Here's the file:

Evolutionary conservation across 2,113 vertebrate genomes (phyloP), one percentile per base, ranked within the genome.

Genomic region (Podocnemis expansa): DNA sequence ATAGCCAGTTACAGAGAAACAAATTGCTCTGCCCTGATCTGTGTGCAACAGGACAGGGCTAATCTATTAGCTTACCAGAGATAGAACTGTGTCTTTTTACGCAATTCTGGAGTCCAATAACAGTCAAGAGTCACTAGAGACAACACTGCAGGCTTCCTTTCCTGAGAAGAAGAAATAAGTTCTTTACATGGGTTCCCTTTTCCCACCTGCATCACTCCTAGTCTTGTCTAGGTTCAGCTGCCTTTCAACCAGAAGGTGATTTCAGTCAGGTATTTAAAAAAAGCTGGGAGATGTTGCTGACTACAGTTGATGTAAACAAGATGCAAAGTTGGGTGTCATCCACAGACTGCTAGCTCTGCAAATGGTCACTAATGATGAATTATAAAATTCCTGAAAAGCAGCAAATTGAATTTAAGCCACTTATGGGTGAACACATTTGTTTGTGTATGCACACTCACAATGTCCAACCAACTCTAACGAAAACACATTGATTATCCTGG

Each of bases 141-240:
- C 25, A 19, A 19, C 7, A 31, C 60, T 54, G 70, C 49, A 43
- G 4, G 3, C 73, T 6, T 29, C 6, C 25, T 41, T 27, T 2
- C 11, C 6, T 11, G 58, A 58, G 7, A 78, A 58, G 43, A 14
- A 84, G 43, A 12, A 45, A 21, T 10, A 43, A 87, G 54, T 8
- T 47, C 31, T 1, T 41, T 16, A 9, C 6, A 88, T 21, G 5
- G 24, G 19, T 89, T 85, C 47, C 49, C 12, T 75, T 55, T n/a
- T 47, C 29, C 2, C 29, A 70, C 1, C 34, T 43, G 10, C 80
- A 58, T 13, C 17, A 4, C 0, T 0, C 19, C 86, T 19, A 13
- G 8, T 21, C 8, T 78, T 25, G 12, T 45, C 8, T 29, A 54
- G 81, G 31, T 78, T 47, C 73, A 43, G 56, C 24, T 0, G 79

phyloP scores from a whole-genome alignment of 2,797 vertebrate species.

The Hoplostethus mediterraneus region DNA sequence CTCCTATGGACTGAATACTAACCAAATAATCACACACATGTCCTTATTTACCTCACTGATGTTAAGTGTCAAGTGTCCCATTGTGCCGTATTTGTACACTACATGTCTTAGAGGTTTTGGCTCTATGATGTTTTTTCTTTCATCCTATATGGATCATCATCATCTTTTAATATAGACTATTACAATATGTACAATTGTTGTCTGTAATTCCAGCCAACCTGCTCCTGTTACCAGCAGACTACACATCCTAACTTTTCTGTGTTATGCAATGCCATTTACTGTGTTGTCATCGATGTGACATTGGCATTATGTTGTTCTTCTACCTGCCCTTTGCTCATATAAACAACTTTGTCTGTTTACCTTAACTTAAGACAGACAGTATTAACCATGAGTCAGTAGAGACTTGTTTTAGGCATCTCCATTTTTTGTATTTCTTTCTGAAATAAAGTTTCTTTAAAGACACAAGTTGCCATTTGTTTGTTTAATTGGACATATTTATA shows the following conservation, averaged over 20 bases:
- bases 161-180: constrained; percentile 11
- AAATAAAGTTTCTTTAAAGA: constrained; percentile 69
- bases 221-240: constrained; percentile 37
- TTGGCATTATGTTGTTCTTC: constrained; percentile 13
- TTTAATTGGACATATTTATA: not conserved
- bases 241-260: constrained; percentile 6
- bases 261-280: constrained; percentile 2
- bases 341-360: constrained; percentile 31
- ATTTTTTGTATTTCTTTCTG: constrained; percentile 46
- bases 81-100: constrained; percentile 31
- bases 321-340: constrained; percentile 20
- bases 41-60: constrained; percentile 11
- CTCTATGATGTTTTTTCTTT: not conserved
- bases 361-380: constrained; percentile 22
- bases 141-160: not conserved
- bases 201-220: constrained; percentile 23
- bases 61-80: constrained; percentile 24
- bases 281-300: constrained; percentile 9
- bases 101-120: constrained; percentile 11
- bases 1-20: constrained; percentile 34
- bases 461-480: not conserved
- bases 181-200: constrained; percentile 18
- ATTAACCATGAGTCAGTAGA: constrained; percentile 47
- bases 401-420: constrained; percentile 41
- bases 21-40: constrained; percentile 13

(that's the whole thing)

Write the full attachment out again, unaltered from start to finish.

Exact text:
Evolutionary conservation across 2,113 vertebrate genomes (phyloP), one percentile per base, ranked within the genome.

Genomic region (Podocnemis expansa): DNA sequence ATAGCCAGTTACAGAGAAACAAATTGCTCTGCCCTGATCTGTGTGCAACAGGACAGGGCTAATCTATTAGCTTACCAGAGATAGAACTGTGTCTTTTTACGCAATTCTGGAGTCCAATAACAGTCAAGAGTCACTAGAGACAACACTGCAGGCTTCCTTTCCTGAGAAGAAGAAATAAGTTCTTTACATGGGTTCCCTTTTCCCACCTGCATCACTCCTAGTCTTGTCTAGGTTCAGCTGCCTTTCAACCAGAAGGTGATTTCAGTCAGGTATTTAAAAAAAGCTGGGAGATGTTGCTGACTACAGTTGATGTAAACAAGATGCAAAGTTGGGTGTCATCCACAGACTGCTAGCTCTGCAAATGGTCACTAATGATGAATTATAAAATTCCTGAAAAGCAGCAAATTGAATTTAAGCCACTTATGGGTGAACACATTTGTTTGTGTATGCACACTCACAATGTCCAACCAACTCTAACGAAAACACATTGATTATCCTGG

Each of bases 141-240:
- C 25, A 19, A 19, C 7, A 31, C 60, T 54, G 70, C 49, A 43
- G 4, G 3, C 73, T 6, T 29, C 6, C 25, T 41, T 27, T 2
- C 11, C 6, T 11, G 58, A 58, G 7, A 78, A 58, G 43, A 14
- A 84, G 43, A 12, A 45, A 21, T 10, A 43, A 87, G 54, T 8
- T 47, C 31, T 1, T 41, T 16, A 9, C 6, A 88, T 21, G 5
- G 24, G 19, T 89, T 85, C 47, C 49, C 12, T 75, T 55, T n/a
- T 47, C 29, C 2, C 29, A 70, C 1, C 34, T 43, G 10, C 80
- A 58, T 13, C 17, A 4, C 0, T 0, C 19, C 86, T 19, A 13
- G 8, T 21, C 8, T 78, T 25, G 12, T 45, C 8, T 29, A 54
- G 81, G 31, T 78, T 47, C 73, A 43, G 56, C 24, T 0, G 79

phyloP scores from a whole-genome alignment of 2,797 vertebrate species.

The Hoplostethus mediterraneus region DNA sequence CTCCTATGGACTGAATACTAACCAAATAATCACACACATGTCCTTATTTACCTCACTGATGTTAAGTGTCAAGTGTCCCATTGTGCCGTATTTGTACACTACATGTCTTAGAGGTTTTGGCTCTATGATGTTTTTTCTTTCATCCTATATGGATCATCATCATCTTTTAATATAGACTATTACAATATGTACAATTGTTGTCTGTAATTCCAGCCAACCTGCTCCTGTTACCAGCAGACTACACATCCTAACTTTTCTGTGTTATGCAATGCCATTTACTGTGTTGTCATCGATGTGACATTGGCATTATGTTGTTCTTCTACCTGCCCTTTGCTCATATAAACAACTTTGTCTGTTTACCTTAACTTAAGACAGACAGTATTAACCATGAGTCAGTAGAGACTTGTTTTAGGCATCTCCATTTTTTGTATTTCTTTCTGAAATAAAGTTTCTTTAAAGACACAAGTTGCCATTTGTTTGTTTAATTGGACATATTTATA shows the following conservation, averaged over 20 bases:
- bases 161-180: constrained; percentile 11
- AAATAAAGTTTCTTTAAAGA: constrained; percentile 69
- bases 221-240: constrained; percentile 37
- TTGGCATTATGTTGTTCTTC: constrained; percentile 13
- TTTAATTGGACATATTTATA: not conserved
- bases 241-260: constrained; percentile 6
- bases 261-280: constrained; percentile 2
- bases 341-360: constrained; percentile 31
- ATTTTTTGTATTTCTTTCTG: constrained; percentile 46
- bases 81-100: constrained; percentile 31
- bases 321-340: constrained; percentile 20
- bases 41-60: constrained; percentile 11
- CTCTATGATGTTTTTTCTTT: not conserved
- bases 361-380: constrained; percentile 22
- bases 141-160: not conserved
- bases 201-220: constrained; percentile 23
- bases 61-80: constrained; percentile 24
- bases 281-300: constrained; percentile 9
- bases 101-120: constrained; percentile 11
- bases 1-20: constrained; percentile 34
- bases 461-480: not conserved
- bases 181-200: constrained; percentile 18
- ATTAACCATGAGTCAGTAGA: constrained; percentile 47
- bases 401-420: constrained; percentile 41
- bases 21-40: constrained; percentile 13